The Great Lakes are a unique ecosystem, home to thousands of plant and animal species and contain more than 20% of the world’s surface freshwater, which is less than 1% of all the water in the world. Also within the basin are more than 40 million people that rely on the lakes for water, food, and employment. As this relationship between people and the environment continues to evolve, there continue to be major alterations to the Great Lakes system. One major concern that has recently garnered more media attention is the presence of plastics pollution. The plastics that are quickly becoming more of a concern can be classified in two ways, macro-plastics ( greater than or equal to 5 millimeters in diameter) and micro-plastics (less than 5 millimeters in diameter). The materials are found in many of our everyday personal care products; face wash, body wash, and toothpaste, but can also come from larger pieces of plastic that have been broken down. These small particles are a concern for a few reasons the concentrations here are much higher than expected, these particles can be mistaken as food by forage fish, and recent research has shown that plastic beads can be vectors of transportation for toxins.
Sherri Mason from State University of New York (SUNY), partnered with 5 Gyres Institute and conducted the first study to evaluate plastics pollution in the Great Lakes. Since then other research has been conducted by other teams of scientists such as Dr. Lorena Rios Mendoza who worked on Lake Michigan. Inland Seas Education Association, a Great Lakes science education non-profit based out of Suttons Bay also collected some initial samples in the summer of 2013 for Mason and her team. In July of 2012, aboard ‘US Brig Niagara’, Mason and her team of 20 students collected twenty-one samples in Lakes Superior, Huron and Erie and found that the concentration of plastics in Lake Erie is greater than the oceans, “[w]e had two samples in Lake Erie that we just kept going back and rechecking the data, because the count, the number of plastic particles in the sample, was three times greater than any sample collected anywhere in the entire world.”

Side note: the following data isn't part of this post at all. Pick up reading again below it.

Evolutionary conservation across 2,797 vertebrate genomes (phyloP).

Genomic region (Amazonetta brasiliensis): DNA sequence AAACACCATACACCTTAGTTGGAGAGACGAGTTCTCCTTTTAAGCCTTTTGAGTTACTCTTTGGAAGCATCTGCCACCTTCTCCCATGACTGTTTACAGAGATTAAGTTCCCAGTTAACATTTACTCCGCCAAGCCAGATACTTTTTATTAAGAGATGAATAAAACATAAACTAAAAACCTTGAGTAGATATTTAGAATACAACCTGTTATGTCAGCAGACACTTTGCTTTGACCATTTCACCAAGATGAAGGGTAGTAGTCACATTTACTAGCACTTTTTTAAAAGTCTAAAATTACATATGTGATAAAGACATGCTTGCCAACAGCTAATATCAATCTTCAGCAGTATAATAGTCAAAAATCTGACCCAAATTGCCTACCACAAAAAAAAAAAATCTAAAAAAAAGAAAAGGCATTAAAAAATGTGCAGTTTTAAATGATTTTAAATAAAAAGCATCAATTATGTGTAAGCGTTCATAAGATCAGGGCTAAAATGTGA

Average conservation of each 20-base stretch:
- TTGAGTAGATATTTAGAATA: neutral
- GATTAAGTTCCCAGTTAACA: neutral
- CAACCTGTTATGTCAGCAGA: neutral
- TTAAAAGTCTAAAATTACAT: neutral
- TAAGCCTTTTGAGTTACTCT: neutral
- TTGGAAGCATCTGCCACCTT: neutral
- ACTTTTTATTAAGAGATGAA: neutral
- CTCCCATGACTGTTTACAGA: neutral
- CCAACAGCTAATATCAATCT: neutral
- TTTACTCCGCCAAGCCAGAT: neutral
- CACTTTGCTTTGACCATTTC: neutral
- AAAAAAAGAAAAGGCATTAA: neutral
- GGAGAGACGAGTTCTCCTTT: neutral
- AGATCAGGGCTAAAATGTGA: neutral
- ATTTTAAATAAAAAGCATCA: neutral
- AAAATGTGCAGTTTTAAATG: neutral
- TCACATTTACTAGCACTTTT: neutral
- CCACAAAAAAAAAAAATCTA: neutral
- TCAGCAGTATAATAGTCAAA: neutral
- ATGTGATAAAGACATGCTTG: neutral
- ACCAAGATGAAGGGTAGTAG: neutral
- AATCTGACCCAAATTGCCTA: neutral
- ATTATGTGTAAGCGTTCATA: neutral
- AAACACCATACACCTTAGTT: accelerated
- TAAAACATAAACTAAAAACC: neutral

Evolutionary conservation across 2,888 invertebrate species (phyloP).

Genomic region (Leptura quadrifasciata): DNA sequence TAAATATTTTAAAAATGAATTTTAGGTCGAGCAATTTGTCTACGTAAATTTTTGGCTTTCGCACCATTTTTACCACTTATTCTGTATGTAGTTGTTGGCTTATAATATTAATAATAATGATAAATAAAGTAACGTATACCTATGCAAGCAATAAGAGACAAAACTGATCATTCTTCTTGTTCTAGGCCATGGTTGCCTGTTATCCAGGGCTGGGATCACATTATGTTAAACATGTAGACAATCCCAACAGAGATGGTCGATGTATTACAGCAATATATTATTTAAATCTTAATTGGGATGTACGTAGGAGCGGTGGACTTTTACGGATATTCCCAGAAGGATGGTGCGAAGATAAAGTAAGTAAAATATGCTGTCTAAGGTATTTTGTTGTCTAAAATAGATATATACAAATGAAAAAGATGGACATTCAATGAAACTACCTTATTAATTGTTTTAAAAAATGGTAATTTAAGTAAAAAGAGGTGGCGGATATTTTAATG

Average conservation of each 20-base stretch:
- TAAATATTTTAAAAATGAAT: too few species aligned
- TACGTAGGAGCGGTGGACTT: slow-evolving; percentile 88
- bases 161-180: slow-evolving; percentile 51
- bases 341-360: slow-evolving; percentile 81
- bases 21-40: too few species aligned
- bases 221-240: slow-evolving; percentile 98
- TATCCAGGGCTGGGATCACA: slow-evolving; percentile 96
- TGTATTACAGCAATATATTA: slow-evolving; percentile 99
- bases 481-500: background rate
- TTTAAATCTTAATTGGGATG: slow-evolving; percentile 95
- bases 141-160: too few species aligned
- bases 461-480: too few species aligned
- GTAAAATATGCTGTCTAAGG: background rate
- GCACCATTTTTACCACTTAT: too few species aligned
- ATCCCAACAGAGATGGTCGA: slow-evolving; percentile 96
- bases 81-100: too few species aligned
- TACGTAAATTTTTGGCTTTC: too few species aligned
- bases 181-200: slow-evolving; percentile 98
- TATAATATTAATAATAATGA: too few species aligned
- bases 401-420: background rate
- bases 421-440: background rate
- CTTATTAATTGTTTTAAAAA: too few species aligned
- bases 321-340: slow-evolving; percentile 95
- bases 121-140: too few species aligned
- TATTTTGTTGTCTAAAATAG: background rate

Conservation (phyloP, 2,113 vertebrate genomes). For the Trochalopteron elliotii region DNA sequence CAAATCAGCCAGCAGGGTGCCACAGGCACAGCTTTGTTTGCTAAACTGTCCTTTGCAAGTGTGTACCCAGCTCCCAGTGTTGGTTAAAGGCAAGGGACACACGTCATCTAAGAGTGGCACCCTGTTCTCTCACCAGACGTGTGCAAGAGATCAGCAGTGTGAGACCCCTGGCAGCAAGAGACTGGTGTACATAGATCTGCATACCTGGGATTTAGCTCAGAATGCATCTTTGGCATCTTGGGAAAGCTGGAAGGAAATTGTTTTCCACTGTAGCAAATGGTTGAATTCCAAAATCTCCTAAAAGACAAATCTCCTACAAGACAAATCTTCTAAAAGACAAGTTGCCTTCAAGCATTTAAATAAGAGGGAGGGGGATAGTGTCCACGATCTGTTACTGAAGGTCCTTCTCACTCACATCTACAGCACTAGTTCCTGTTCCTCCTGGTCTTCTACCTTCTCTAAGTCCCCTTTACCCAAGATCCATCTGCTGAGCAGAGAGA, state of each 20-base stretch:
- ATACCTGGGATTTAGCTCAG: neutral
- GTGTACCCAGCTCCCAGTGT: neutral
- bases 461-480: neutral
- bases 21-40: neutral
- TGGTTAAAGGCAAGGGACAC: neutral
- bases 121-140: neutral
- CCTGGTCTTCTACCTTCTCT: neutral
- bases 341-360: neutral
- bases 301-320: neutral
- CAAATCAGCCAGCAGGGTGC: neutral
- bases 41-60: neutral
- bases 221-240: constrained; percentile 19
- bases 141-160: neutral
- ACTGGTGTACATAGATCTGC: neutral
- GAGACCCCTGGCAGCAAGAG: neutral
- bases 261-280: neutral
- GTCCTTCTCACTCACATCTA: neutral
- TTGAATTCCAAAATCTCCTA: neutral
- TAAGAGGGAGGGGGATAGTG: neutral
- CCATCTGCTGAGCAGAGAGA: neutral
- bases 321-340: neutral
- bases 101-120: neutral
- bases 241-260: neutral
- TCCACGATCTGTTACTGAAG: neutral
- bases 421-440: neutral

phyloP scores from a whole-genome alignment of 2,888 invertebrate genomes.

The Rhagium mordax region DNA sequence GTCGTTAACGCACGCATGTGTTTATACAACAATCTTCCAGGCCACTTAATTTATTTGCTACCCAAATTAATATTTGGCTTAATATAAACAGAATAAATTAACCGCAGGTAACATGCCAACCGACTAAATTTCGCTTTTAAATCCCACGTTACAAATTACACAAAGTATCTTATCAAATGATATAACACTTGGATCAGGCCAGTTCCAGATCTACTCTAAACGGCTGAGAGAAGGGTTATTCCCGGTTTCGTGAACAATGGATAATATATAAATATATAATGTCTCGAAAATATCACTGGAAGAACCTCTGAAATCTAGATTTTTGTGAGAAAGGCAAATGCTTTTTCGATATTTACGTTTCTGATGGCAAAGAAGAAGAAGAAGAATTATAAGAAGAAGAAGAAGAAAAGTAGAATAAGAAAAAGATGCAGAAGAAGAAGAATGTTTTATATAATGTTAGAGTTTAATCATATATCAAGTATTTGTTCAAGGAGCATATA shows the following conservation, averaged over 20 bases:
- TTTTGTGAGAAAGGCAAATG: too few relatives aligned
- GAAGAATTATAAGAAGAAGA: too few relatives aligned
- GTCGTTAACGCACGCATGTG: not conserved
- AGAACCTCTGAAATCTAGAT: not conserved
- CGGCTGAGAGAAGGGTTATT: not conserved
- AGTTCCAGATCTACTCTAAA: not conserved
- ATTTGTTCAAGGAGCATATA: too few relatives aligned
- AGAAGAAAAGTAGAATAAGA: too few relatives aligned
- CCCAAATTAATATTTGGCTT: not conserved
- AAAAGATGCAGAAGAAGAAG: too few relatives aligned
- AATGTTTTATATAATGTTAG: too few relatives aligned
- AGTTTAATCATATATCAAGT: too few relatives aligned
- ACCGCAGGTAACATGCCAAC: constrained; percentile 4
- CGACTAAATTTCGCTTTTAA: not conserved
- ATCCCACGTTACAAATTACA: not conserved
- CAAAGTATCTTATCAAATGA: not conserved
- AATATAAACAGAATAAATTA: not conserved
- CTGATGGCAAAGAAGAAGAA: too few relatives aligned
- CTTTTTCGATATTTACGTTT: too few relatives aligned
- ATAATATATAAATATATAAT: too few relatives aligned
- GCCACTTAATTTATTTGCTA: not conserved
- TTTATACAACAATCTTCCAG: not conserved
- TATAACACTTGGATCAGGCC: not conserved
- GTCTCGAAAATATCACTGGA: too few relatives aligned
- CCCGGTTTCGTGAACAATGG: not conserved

Another concern is the fact that these plastic beads are being ingested by fish. The forage fish (smaller fish such as minnows or juvenile fish) and zooplankton (microscopic animals)are at the most risk, because they could confuse the beads with phytoplankton (microscopic plants), on which their diets are based. This could prevent nutrient absorption, create a physical barrier within the gut as well as present a choking hazard. Preliminary investigations highlight the fact that fish could be consuming plastic that are covered with toxins. These chemical pollutants adhere to the surface of the plastic bead and can “hitch a ride” through the Great Lakes.
As this new area of research continues to evolve, the results of these studies will continue to shape policies. Many companies have already agreed to phase out the use of microbeads in their products, which will certainly help. Plastic materials don’t go away. They simply break down into smaller and smaller pieces. By being aware of your individual plastic use and committing to using less, we can begin to decrease the amount of plastic that ends up in the Great Lakes.
How will you commit to using less plastic?